Words Matter: NY Times edition

warning: science free content below

Quicky post. NYTimes.com has as its lead article as I write this a piece on Bush’s veto of the anti-torture bill under this headline:

Bush’s Veto of Bill on C.I.A. Tactics Affirms His Legacy

That legacy, according to the Times?

President Bush on Saturday further cemented his legacy of fighting for strong executive powers, using his veto to shut down a Congressional effort to limit the Central Intelligence Agency’s latitude to subject terrorism suspects to harsh interrogation techniques.

Oh–that legacy. Silly me. I thought they meant the legacy that places George Bush in the cohort of moral bankrupts that include the Japanese prison camp staff convicted of war crimes for waterboarding American soldiers, sentenced to up to 25 years imprisonment by US – led courts for their offenses.

I’ll write more over the next day or two about an aspect of this story that does have at least a loose connection to a major theme of this blog, the implications of the science worldview for figuring out something of what goes on in the public square. But every now and then it’s good to just pause and recall the capacity for moral outrage.

And that’s my question: the NY Times reports on a decision by the President that says its OK for our trained professionals to torture — and they see it as a narrative of presidential power? This is a clear sign that reporters and editors alike are way too far into the bubble. You should feel — and write — from a different place. Try outrage. Anger. Shame.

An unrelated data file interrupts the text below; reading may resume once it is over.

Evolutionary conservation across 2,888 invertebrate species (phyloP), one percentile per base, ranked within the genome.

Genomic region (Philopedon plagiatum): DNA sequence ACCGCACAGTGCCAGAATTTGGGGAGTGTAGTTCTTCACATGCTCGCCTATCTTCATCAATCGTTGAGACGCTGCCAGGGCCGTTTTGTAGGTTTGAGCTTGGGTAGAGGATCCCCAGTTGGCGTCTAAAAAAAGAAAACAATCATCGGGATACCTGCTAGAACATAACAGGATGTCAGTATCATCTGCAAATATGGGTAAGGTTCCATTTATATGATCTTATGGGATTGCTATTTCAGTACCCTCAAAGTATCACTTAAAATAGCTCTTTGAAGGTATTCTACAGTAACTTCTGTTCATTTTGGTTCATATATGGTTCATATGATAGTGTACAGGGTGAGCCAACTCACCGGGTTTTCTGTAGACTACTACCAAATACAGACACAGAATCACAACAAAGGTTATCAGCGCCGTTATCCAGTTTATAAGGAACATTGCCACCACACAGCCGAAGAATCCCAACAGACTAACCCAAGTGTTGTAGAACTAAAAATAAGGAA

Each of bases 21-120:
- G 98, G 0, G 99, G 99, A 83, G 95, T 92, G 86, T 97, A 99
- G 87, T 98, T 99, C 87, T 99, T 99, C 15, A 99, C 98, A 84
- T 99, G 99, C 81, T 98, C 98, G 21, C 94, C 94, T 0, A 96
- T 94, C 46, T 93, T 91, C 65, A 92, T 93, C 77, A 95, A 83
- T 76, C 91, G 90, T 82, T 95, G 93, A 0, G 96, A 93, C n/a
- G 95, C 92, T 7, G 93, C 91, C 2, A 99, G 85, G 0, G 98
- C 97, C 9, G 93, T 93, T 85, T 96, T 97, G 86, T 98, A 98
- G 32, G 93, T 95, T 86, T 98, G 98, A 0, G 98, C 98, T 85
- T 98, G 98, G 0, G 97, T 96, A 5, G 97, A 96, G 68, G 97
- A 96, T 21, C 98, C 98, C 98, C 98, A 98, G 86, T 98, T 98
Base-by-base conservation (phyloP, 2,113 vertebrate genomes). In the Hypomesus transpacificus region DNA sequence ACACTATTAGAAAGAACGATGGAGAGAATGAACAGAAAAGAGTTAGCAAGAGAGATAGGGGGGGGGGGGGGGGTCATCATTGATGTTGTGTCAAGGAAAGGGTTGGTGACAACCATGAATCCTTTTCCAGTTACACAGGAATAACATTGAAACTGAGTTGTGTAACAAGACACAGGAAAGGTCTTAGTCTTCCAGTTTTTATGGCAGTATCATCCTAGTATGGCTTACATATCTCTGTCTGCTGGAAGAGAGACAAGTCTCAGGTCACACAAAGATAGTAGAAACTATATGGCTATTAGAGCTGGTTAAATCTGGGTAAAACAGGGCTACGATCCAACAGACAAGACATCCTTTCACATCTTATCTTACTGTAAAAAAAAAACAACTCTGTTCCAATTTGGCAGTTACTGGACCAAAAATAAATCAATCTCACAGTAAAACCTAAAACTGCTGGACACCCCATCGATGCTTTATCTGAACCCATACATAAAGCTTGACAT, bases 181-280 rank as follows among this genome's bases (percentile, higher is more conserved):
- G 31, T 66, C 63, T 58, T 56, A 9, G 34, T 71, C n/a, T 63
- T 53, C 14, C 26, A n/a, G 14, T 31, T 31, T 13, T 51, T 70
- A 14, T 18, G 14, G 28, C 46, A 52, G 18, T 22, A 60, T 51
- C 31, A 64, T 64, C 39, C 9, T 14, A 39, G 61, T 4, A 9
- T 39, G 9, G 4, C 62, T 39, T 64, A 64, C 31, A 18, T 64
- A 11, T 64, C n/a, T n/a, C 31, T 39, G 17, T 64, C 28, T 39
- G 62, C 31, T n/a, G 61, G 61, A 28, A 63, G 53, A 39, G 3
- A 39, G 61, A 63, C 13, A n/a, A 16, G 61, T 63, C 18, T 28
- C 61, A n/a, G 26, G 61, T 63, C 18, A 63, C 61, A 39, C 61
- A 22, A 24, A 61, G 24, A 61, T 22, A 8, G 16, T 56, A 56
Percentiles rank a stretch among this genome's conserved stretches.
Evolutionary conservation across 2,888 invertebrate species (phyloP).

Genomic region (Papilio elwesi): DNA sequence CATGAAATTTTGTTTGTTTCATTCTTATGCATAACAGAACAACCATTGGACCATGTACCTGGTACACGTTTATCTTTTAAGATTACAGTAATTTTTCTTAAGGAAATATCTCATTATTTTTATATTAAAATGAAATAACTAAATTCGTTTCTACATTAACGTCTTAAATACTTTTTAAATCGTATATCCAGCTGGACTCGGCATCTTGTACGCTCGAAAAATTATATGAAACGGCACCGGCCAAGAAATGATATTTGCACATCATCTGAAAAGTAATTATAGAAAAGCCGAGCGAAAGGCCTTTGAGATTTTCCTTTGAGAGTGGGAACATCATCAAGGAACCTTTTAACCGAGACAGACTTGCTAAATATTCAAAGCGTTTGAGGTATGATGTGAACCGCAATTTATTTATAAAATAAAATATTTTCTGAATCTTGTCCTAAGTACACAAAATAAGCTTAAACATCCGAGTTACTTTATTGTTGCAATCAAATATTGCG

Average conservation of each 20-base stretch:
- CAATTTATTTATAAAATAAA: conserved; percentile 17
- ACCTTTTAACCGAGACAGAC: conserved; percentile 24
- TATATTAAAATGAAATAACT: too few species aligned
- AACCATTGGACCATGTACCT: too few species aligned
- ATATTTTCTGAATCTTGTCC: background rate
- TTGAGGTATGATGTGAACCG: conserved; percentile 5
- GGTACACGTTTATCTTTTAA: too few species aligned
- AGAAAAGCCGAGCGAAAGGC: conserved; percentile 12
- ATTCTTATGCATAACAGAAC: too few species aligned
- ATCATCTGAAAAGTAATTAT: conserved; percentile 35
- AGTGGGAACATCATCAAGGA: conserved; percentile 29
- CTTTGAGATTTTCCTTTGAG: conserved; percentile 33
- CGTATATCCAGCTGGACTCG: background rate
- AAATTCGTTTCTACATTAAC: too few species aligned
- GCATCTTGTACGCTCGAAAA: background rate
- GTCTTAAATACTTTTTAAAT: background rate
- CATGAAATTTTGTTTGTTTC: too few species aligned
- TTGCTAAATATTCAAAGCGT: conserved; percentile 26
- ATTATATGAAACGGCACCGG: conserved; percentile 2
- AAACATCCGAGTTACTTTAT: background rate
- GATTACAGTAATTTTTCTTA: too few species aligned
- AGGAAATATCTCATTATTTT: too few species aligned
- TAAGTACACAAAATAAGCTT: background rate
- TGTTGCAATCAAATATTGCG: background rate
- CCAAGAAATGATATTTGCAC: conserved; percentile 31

Please, just once, remember why y’all set out to be newspaper people.

Image: Francisco de Goya y Lucientes, “Capricho no. 51,” 1799. Source: Wikimedia Commons.

Explore posts in the same categories: Bush follies, Journalism and its discontents, Politics, quis custodiet ipsos custodes, Republican knavery, torture

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2 Comments on “Words Matter: NY Times edition”

  1. Tags: Bush, Disgrace, journalism, Shame, torture, Veto

    BUT: warning: science free content below

    Here’s my problem. I started out as one of those newspaper people. I felt shame and outrage at some of the disgraces that I got to report on. But outing disgraces and shaming torturers didn’t seem to change much. So I became a scientist. Let the facts point up the disgraces. Let the weight of numbers press politicians into righteousness.

    That doesn’t work either. And one of the reasons that it doesn’t work is that as scientists we are supposed not to feel shame or outrage. Certainly we’re not allowed to express it. But I don’t think we should be complicit in this dichotomy. I don’t think we should be apologising for commenting on drawing conclusions from facts. That is what science is all about, even when the facts spring from the petri dish of life not lab, of politics not p-values. I believe implicitly in ensuring that study designs are neutral, that we get as close to the “facts” as our imperfect methods allow. But I will defend with ferocity my right to be outraged by what I find. And I consider it my duty to communicate findings as best I can to the people who perpetuate the outrages, and those who could minimise them.

    Engaging with disgrace, shame and journalism make us better scientists, not worse. In your tag list, the only science-free content is Bush.

  2. […] Press follies update A couple of posts back, I remembered my journalist’s roots (long ago, far away, in a country lost to memory…) to complain of the Great Gray Lady (no longer) of 43rd Street’s peculiar use of the word “legacy.” […]

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